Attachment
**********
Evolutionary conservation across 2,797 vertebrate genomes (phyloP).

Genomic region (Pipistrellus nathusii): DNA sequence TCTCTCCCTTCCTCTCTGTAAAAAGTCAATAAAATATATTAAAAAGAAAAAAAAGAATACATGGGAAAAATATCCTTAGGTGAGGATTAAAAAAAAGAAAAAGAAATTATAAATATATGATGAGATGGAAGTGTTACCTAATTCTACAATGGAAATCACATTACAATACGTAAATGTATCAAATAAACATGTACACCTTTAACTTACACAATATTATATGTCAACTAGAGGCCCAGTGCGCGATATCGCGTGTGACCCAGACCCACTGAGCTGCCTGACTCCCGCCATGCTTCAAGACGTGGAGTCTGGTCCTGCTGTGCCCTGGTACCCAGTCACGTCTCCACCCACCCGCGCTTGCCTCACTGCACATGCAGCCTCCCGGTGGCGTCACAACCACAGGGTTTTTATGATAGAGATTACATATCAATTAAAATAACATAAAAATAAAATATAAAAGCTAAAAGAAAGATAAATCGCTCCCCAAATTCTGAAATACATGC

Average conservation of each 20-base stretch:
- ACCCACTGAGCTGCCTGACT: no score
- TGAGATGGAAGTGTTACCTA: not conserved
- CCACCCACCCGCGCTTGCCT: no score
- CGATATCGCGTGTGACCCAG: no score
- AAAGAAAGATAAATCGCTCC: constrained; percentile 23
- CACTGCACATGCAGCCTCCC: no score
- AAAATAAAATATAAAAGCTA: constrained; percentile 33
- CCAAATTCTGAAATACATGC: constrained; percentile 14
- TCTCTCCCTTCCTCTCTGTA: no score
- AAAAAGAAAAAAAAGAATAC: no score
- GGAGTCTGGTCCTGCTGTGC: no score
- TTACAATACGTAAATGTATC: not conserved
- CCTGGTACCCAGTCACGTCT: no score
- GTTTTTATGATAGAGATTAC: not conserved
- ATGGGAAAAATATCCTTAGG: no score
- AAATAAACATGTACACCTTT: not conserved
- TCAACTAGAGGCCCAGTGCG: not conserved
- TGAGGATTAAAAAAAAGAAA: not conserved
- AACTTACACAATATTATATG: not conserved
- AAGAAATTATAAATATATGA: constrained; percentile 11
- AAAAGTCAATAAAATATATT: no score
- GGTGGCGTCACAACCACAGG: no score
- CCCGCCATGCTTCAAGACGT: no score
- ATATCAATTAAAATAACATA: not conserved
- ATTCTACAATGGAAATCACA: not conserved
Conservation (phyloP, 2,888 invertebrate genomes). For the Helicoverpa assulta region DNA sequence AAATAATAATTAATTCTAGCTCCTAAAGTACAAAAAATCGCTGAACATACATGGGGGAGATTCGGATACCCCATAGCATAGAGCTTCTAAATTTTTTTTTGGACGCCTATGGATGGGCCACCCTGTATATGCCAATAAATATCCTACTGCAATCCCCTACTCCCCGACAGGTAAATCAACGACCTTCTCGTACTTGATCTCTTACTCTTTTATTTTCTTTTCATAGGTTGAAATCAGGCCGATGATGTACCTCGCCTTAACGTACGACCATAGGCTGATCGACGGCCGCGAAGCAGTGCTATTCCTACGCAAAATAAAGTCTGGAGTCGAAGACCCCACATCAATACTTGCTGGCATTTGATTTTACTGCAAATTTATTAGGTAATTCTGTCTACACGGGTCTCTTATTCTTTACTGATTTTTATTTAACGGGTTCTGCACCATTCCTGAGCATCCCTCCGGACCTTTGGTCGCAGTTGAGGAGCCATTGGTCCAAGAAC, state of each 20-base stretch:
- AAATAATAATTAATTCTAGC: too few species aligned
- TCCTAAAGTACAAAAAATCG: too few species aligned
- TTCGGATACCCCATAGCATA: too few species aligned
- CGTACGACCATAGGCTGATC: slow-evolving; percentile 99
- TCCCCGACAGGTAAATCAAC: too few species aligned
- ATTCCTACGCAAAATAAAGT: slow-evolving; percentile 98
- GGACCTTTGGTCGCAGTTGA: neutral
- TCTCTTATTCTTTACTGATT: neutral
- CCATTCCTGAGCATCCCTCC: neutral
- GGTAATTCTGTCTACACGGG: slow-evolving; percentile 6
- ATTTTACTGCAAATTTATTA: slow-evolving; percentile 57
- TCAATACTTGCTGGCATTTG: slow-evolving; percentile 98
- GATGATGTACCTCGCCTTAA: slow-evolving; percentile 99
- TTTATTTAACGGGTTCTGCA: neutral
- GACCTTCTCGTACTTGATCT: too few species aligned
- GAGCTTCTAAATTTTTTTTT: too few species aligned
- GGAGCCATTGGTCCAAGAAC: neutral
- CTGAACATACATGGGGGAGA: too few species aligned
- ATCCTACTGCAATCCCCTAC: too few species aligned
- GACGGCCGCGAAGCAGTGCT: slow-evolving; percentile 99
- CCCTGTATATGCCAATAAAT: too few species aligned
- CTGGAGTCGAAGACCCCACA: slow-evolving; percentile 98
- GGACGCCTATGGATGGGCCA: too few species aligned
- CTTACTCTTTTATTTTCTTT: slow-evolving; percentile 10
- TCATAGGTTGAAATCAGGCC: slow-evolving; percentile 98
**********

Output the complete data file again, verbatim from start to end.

Evolutionary conservation across 2,797 vertebrate genomes (phyloP).

Genomic region (Pipistrellus nathusii): DNA sequence TCTCTCCCTTCCTCTCTGTAAAAAGTCAATAAAATATATTAAAAAGAAAAAAAAGAATACATGGGAAAAATATCCTTAGGTGAGGATTAAAAAAAAGAAAAAGAAATTATAAATATATGATGAGATGGAAGTGTTACCTAATTCTACAATGGAAATCACATTACAATACGTAAATGTATCAAATAAACATGTACACCTTTAACTTACACAATATTATATGTCAACTAGAGGCCCAGTGCGCGATATCGCGTGTGACCCAGACCCACTGAGCTGCCTGACTCCCGCCATGCTTCAAGACGTGGAGTCTGGTCCTGCTGTGCCCTGGTACCCAGTCACGTCTCCACCCACCCGCGCTTGCCTCACTGCACATGCAGCCTCCCGGTGGCGTCACAACCACAGGGTTTTTATGATAGAGATTACATATCAATTAAAATAACATAAAAATAAAATATAAAAGCTAAAAGAAAGATAAATCGCTCCCCAAATTCTGAAATACATGC

Average conservation of each 20-base stretch:
- ACCCACTGAGCTGCCTGACT: no score
- TGAGATGGAAGTGTTACCTA: not conserved
- CCACCCACCCGCGCTTGCCT: no score
- CGATATCGCGTGTGACCCAG: no score
- AAAGAAAGATAAATCGCTCC: constrained; percentile 23
- CACTGCACATGCAGCCTCCC: no score
- AAAATAAAATATAAAAGCTA: constrained; percentile 33
- CCAAATTCTGAAATACATGC: constrained; percentile 14
- TCTCTCCCTTCCTCTCTGTA: no score
- AAAAAGAAAAAAAAGAATAC: no score
- GGAGTCTGGTCCTGCTGTGC: no score
- TTACAATACGTAAATGTATC: not conserved
- CCTGGTACCCAGTCACGTCT: no score
- GTTTTTATGATAGAGATTAC: not conserved
- ATGGGAAAAATATCCTTAGG: no score
- AAATAAACATGTACACCTTT: not conserved
- TCAACTAGAGGCCCAGTGCG: not conserved
- TGAGGATTAAAAAAAAGAAA: not conserved
- AACTTACACAATATTATATG: not conserved
- AAGAAATTATAAATATATGA: constrained; percentile 11
- AAAAGTCAATAAAATATATT: no score
- GGTGGCGTCACAACCACAGG: no score
- CCCGCCATGCTTCAAGACGT: no score
- ATATCAATTAAAATAACATA: not conserved
- ATTCTACAATGGAAATCACA: not conserved
Conservation (phyloP, 2,888 invertebrate genomes). For the Helicoverpa assulta region DNA sequence AAATAATAATTAATTCTAGCTCCTAAAGTACAAAAAATCGCTGAACATACATGGGGGAGATTCGGATACCCCATAGCATAGAGCTTCTAAATTTTTTTTTGGACGCCTATGGATGGGCCACCCTGTATATGCCAATAAATATCCTACTGCAATCCCCTACTCCCCGACAGGTAAATCAACGACCTTCTCGTACTTGATCTCTTACTCTTTTATTTTCTTTTCATAGGTTGAAATCAGGCCGATGATGTACCTCGCCTTAACGTACGACCATAGGCTGATCGACGGCCGCGAAGCAGTGCTATTCCTACGCAAAATAAAGTCTGGAGTCGAAGACCCCACATCAATACTTGCTGGCATTTGATTTTACTGCAAATTTATTAGGTAATTCTGTCTACACGGGTCTCTTATTCTTTACTGATTTTTATTTAACGGGTTCTGCACCATTCCTGAGCATCCCTCCGGACCTTTGGTCGCAGTTGAGGAGCCATTGGTCCAAGAAC, state of each 20-base stretch:
- AAATAATAATTAATTCTAGC: too few species aligned
- TCCTAAAGTACAAAAAATCG: too few species aligned
- TTCGGATACCCCATAGCATA: too few species aligned
- CGTACGACCATAGGCTGATC: slow-evolving; percentile 99
- TCCCCGACAGGTAAATCAAC: too few species aligned
- ATTCCTACGCAAAATAAAGT: slow-evolving; percentile 98
- GGACCTTTGGTCGCAGTTGA: neutral
- TCTCTTATTCTTTACTGATT: neutral
- CCATTCCTGAGCATCCCTCC: neutral
- GGTAATTCTGTCTACACGGG: slow-evolving; percentile 6
- ATTTTACTGCAAATTTATTA: slow-evolving; percentile 57
- TCAATACTTGCTGGCATTTG: slow-evolving; percentile 98
- GATGATGTACCTCGCCTTAA: slow-evolving; percentile 99
- TTTATTTAACGGGTTCTGCA: neutral
- GACCTTCTCGTACTTGATCT: too few species aligned
- GAGCTTCTAAATTTTTTTTT: too few species aligned
- GGAGCCATTGGTCCAAGAAC: neutral
- CTGAACATACATGGGGGAGA: too few species aligned
- ATCCTACTGCAATCCCCTAC: too few species aligned
- GACGGCCGCGAAGCAGTGCT: slow-evolving; percentile 99
- CCCTGTATATGCCAATAAAT: too few species aligned
- CTGGAGTCGAAGACCCCACA: slow-evolving; percentile 98
- GGACGCCTATGGATGGGCCA: too few species aligned
- CTTACTCTTTTATTTTCTTT: slow-evolving; percentile 10
- TCATAGGTTGAAATCAGGCC: slow-evolving; percentile 98